Hell, the entire thing was a backwards mess and shouldn't have even gone forward after it was obvious Germany and France weren't going socialist. Russia didn't have both a large industrial work force and or a large industrial work force with proper class consciousness so Lenin saw his "vanguard" as the people who would lead workers into socialism.

Big problem, first they needed to create an actual industrial work force and then lead them into socialism (which is impossible in one country alone). In the end we ended up with the soviets (workers councils) giving all power up to the almighty and all knowing party which from that era on perverted and mangled the meaning of communism.

Russia (edit) SHOULD HAVE embraced bourgeoisie capitalism after Germany and France didn't go socialist then perhaps facilitate a proper revolution when Russia was an advanced capitalist nation. It's not socialism's job to industrialize....that's capitalism's job. The role of the party or state (according to Marx) was to use the state to facilitate expropriation in advanced capitalist nations (to abolish private property and disperse the wealth and power of the large capitalist). The use of the state under Lenin but more so Stalin was a perverted form of Marxism to say the least. The dictatorship of the proletariat was suppose to be a brief period where the state regulated the economy and kept capitalists from reestablishing property just after the initial stage of revolution in an advanced capitalist nation (which Russia wasn't).

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Noa Rodman
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Aug 12 2011 20:51
Quote:
Lenin paid more attention to what he saw on the ground in Russia and stated clearly that what he saw was that the coming revolution would be a convergence of two simultaneous events - a proletarian overthrow of the bourgeoisie simultaneous with a peasant war against the feudal aristocracy.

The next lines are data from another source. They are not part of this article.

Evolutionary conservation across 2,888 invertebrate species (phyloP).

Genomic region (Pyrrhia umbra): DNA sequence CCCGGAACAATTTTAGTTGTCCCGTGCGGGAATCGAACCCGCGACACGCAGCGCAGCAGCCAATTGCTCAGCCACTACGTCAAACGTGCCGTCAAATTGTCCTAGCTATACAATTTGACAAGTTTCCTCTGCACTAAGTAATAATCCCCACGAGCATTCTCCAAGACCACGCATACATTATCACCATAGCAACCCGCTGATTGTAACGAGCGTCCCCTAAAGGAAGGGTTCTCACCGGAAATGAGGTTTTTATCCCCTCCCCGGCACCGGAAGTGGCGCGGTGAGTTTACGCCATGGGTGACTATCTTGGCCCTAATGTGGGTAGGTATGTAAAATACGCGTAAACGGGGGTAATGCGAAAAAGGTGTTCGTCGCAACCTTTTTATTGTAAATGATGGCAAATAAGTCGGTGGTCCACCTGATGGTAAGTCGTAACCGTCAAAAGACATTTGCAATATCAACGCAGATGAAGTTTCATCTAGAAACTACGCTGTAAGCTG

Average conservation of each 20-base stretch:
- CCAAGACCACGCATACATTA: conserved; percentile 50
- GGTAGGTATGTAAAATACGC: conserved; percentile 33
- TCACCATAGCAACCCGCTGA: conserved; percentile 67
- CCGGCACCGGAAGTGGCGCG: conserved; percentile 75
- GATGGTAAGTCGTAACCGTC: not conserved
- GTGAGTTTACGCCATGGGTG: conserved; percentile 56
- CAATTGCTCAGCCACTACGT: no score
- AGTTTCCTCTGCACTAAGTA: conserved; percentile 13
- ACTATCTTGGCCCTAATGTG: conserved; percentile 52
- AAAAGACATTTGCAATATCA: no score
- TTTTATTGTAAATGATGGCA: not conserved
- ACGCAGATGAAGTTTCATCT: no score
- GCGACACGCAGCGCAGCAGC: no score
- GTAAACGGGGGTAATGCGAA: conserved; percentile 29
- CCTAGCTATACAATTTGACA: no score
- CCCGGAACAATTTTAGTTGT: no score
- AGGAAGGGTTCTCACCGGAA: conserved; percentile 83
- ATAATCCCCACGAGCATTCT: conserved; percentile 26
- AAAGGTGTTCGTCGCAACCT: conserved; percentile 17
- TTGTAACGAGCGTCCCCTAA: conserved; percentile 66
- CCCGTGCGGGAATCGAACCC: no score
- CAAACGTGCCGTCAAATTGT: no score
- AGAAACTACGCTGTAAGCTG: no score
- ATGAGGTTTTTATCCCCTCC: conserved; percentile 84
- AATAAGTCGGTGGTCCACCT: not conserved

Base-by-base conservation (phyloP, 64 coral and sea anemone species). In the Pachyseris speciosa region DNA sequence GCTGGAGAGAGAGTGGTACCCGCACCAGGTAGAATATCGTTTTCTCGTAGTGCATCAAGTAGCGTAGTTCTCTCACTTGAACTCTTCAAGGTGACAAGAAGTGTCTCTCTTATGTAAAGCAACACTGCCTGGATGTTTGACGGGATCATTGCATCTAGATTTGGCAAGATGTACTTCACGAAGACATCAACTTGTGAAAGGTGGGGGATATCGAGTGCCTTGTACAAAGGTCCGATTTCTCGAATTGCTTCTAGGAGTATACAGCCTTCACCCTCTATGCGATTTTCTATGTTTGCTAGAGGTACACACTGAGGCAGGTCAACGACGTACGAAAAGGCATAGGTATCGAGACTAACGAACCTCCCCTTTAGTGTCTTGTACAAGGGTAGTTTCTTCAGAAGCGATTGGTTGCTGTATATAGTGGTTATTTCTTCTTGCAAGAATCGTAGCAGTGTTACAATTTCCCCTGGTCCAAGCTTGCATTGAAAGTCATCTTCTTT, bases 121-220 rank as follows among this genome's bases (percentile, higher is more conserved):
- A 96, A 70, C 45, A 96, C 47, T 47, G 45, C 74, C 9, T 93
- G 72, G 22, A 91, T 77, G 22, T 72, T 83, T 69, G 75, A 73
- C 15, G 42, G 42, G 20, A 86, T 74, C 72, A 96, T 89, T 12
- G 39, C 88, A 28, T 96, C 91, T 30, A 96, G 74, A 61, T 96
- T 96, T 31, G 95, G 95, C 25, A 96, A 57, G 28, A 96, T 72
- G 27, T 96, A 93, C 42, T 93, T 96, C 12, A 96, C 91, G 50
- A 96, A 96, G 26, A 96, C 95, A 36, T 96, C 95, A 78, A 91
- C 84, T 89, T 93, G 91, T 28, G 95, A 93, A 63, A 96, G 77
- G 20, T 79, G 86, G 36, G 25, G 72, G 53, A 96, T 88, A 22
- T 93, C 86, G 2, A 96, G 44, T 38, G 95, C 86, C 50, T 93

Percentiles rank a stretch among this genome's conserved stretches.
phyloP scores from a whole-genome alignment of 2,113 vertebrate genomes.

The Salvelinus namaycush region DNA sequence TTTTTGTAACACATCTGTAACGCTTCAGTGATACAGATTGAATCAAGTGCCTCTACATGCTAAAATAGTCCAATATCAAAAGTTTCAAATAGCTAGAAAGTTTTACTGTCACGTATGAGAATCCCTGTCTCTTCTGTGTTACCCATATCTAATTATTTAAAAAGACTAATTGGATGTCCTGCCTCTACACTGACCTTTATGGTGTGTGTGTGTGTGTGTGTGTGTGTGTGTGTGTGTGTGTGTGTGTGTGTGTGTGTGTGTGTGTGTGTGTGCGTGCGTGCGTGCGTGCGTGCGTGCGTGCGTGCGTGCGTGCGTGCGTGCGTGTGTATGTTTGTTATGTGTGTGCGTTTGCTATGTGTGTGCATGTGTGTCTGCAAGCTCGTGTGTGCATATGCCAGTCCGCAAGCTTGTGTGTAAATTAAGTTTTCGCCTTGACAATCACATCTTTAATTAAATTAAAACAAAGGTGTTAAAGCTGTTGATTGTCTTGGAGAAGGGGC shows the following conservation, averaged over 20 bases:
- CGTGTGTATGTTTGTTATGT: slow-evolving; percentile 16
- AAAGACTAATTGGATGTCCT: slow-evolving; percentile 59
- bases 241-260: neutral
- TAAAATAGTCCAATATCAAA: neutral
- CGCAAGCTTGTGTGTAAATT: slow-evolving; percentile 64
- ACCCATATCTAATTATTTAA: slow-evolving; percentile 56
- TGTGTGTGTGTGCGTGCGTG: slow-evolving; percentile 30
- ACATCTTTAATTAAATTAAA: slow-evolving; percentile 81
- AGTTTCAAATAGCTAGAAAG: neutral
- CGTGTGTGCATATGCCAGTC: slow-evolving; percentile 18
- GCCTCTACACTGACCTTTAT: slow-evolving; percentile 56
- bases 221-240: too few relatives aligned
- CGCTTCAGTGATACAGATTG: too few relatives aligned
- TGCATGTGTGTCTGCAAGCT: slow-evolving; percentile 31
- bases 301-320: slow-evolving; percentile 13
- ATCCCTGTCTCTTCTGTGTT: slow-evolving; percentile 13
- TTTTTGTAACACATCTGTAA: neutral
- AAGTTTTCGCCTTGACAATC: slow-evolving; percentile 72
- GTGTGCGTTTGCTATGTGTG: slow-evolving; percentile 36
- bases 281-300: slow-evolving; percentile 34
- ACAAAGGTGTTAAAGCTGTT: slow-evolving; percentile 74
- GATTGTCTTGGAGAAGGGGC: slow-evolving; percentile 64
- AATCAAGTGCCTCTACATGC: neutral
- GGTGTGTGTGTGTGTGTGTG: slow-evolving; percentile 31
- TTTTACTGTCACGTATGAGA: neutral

Yeah, you're not far off. I think the Bolsheviks thought and what happened is, first the bourgeois revolution (peasant revolt, though lead by the proletariat) and then from middle 1918 a socialist revolution (dictatorship of the proletariat).
If we're going to blame, then surely the socialists of the advanced countries are guilty for letting the revolutionaries in Russia in a hopeless position, but maybe that's too obvious to be said, plus it's kinda pointless to engage in blaming.

And anyway Stalin would not have disagreed with what CRUD wrote.

Stalin wrote:
Seventhly, work must be intensified among the non-Party workers. This is another means of improving the internal Party situation, of increasing the activity of the Party membership. I must say that our organisations are still paying little attention to the task of drawing non-Party workers into our Soviets. Take, for example, the elections to the Moscow Soviet that are being held now. I consider that one of the big defects in these elections is that too few non-Party people are being elected. It is said that there exists a decision of the organisation to the effect that at least a certain number, a certain percentage, etc., of non-Party people are to be elected; but I see that, in fact, a far smaller number is being elected. It is said that the masses are eager to elect only Communists. I have my doubts about that, comrades. I think that unless we show a certain degree of confidence in the non-Party people they may answer by becoming very distrustful of our organisations. This confidence in the non-Party people is absolutely necessary, comrades. Communists must be induced to withdraw their candidatures.

I like when Stalin says, I have my doubts that comrades.

But to be serious, Yoda's question is broader than Russia 1917. It's about the point and usefulness of taking suffrage away from capitalists, the wisdom of which was questioned by renegade Kauz. I'm not up for it, let the SPGB deal with this issue.